There’s an explosion of interest in podcasting. It seems like we are starting to hit peak podcasting.
Personally, I can’t think of better time for a business to create valuable audio and video content in a podcast format. In the past week alone, I’ve had a handful of requests to better understand how I create the Six Pixels of Separation podcast. I answered this question in detail back in 2008 (you can read about it here: How To Podcast) and the again in 2012 (you can read about it here: How To Podcast – 2012 Edition), but things have changed. In 2012, I was about to publish my 290th episode (I’ve now posted over 650 episodes).
I’m no professional.
Before digging into the details, let me make one point clear (and it’s the exact same point I made back in 2008 and 2012): I don’t think that I have the right formula. My show is very “indie” and it’s created and published with a minimal amount of production. I’m not an audiophile and I have no special propensity towards audio engineering. I see it as a fun (and different) way to communicate and connect with people. I’m ok with the fact that it’s often raw, flawed and basic.
Here’s how I podcast (but please keep in mind that I am a huge proponent of doing a lot more pre and post production for maximum efficacy):
I don’t do much to prep for a show. Over the course of the week (in-between episodes), I simply look at my Twitter and Facebook feed for people saying and doing interesting things, and I reach out to those who I think might have something unique to say about a specific topic related to business, management, leadership or personal development. I’m also more inclined to interview someone who recently published a business book (I’m a huge book nerd).
I record all of my conversations over Skype using Call Recorder. If I have the luxury of having a conversation with someone in-person, I record it on a Zoom H5 (which is a handheld portable digital recording studio). The built-in microphone on the Zoom H5 works great, but I just picked up two Samson Q2U USB/XLR dynamic microphones for remote recording (I will update this article once I have road-tested them). Once the audio is recorded, I use Audacity to record the show. I export that file into WAV format and then put it into a program called The Levelator to equalize the volume. From there, I import it back into Audacity and then export the file as a MP3. Once this is done, I bring the file into iTunes to add the cover album artwork and some additional show notes. I use Libsyn to host the podcast.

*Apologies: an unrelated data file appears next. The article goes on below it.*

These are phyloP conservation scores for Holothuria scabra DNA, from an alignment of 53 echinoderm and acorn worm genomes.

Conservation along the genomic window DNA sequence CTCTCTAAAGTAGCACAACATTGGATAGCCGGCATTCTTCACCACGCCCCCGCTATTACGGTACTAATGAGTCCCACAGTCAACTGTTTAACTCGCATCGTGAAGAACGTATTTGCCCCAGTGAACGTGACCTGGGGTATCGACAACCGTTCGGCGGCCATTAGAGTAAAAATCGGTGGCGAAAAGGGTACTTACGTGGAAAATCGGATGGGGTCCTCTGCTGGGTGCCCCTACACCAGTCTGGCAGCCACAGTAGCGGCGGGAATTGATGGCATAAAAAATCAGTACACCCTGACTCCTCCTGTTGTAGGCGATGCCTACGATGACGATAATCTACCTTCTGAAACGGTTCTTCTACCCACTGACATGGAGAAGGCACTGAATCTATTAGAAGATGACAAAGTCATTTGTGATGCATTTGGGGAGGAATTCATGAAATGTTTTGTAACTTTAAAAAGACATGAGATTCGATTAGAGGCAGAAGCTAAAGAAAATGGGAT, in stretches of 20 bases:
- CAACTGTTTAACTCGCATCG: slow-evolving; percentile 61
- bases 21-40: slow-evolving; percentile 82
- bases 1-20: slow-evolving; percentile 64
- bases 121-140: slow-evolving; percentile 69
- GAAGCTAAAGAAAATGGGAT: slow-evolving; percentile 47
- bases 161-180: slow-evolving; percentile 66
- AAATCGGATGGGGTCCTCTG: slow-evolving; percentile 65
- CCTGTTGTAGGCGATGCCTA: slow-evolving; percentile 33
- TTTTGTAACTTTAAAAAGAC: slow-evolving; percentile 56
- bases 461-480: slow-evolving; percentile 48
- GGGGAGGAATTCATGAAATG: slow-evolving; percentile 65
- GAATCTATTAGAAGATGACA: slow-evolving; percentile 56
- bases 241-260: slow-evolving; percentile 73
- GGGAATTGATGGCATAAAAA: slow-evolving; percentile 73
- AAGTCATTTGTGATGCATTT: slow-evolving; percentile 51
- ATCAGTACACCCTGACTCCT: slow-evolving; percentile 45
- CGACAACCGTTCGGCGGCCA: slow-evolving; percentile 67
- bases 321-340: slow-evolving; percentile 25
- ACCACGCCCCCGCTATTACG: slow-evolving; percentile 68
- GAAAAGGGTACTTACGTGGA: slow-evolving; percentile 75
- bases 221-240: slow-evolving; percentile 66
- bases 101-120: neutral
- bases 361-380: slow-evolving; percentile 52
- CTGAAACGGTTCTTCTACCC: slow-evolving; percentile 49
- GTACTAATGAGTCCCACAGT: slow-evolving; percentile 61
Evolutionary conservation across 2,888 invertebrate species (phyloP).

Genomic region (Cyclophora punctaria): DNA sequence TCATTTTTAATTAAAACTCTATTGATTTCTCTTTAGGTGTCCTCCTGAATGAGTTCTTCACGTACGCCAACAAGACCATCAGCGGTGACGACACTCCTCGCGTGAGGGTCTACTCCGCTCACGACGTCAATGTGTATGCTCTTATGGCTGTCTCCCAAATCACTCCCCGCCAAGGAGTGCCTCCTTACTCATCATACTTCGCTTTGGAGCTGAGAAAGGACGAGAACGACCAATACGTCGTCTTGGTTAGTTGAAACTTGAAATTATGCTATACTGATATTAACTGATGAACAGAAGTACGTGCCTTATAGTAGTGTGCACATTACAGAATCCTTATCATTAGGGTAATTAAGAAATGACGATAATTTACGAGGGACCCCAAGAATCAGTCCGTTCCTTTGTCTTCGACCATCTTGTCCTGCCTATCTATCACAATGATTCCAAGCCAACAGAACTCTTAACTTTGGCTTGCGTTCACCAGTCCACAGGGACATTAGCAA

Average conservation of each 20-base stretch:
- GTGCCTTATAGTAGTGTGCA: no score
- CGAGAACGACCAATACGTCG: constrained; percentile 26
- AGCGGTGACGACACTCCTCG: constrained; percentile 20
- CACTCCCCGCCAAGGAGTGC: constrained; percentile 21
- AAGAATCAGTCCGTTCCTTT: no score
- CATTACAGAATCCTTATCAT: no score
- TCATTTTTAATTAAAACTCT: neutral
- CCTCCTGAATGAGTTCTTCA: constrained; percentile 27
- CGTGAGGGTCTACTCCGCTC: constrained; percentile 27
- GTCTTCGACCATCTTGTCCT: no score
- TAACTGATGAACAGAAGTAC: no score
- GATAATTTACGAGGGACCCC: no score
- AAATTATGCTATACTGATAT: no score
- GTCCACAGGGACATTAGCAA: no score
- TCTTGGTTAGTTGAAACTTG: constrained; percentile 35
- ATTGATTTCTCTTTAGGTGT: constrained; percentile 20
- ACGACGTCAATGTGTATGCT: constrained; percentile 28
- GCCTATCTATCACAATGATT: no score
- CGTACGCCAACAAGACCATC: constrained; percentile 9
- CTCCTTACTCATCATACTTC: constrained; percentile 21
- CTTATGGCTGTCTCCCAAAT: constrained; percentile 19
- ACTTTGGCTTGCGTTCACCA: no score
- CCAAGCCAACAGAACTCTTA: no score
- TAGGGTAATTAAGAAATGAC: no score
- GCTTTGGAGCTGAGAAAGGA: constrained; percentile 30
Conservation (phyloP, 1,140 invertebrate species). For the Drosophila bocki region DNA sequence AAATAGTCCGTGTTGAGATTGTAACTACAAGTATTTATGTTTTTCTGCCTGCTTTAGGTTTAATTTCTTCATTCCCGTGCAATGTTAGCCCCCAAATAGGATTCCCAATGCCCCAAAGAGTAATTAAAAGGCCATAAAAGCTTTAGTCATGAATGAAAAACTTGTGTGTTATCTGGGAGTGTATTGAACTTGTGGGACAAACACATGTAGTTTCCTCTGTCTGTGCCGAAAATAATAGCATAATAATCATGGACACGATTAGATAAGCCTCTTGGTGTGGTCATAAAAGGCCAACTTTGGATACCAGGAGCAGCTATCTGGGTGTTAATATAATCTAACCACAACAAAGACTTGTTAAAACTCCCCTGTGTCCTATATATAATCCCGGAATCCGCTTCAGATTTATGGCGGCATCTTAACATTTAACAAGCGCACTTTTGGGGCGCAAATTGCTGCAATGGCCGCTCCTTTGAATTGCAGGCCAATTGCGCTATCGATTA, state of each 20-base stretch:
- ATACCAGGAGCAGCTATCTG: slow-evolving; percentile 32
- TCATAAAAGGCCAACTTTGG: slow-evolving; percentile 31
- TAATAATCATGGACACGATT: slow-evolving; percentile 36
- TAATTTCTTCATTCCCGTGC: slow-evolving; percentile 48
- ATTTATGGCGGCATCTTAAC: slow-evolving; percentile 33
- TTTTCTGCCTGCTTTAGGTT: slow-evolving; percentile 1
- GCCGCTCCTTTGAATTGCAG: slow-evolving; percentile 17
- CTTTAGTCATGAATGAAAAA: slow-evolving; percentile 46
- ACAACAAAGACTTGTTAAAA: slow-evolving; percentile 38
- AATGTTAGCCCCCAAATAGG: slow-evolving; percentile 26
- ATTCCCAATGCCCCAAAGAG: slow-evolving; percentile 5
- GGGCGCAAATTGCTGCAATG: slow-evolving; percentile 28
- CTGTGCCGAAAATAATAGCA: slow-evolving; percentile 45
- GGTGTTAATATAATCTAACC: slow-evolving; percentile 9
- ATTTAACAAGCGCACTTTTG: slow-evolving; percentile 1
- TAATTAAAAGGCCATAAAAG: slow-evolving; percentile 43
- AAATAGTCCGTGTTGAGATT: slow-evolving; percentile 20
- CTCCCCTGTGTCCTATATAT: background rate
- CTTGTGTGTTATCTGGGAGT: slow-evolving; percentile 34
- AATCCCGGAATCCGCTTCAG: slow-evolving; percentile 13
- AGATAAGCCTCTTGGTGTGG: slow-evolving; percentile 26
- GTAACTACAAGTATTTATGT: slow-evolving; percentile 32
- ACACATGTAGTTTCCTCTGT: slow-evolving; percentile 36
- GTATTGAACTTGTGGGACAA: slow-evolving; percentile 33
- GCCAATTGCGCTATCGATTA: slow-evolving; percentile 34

Sound quality and Skype.
Most people (rightfully) believe that Skype has bad audio quality. Many podcasters enjoy ZenCastr. I think it depends on how you set Skype up. Here are my Skype recording rules:
- No wifi. The connections on both sides must be hardwired into the Internet. Wifi causes all kinds of problems.
- No video. Even if you are only recording audio, close all of the video capabilities. That’s a bandwidth sucker.
- Good headset. No iPhones, no cheap headsets, no using the onboard mic. If the guest doesn’t have a quality headset/mic or studio quality mic (or access to one), I usually pass on them as a guest.
- No ringers. I ask that all guests mute all ringers or buzzing that could interfere with the sound quality and flow of the show.
- Close all software. Only leave Skype open. All other software must be shut down/off. Software running in the background can cause lagging and CPU usage challenges.
- No shuffling. I always remind guests to hover over the microphone (about a fist’s distance from the mic) and to keep all shuffling down to a minimum. I like the conversation to sound very warm.
Because I don’t do any audio editing, the whole show is done live… one take (this makes most podcasters cringe – most do multiple takes, edits, etc…). I record the show using a HyperX Cloud Headset (basically a gamer’s headset) that plugs right into my MacBook Pro via USB. Once the show is done, I write up the blog posting in MarsEdit and hit the publish button on WordPress.
It works for me.
I’m sure many audiophiles weep a little when they hear how I record Six Pixels of Separation – no EQ adjustment, no removal of the “umms” and “ahhs”, and no editing to “tighten it up.” Who knows, maybe somewhere in the next one hundred episodes I’ll catch the audio engineering bug and break out the mixer, microphone, and audio editing software. But, for right now, I’m still just having fun with it.
As I said earlier, my way is, probably, not the most professional way to record a podcast… but it is my way. I’m hoping that my passion, knowledge and insights make up for what’s lacking in professional editing skills and audio quality. I’m also quite sure that as podcasting continues to evolve, the demands to produce a higher quality show (in terms of pure production and audio) will force me to figure out a newer way to take it to the next level.
Until then, Happy Podcasting.
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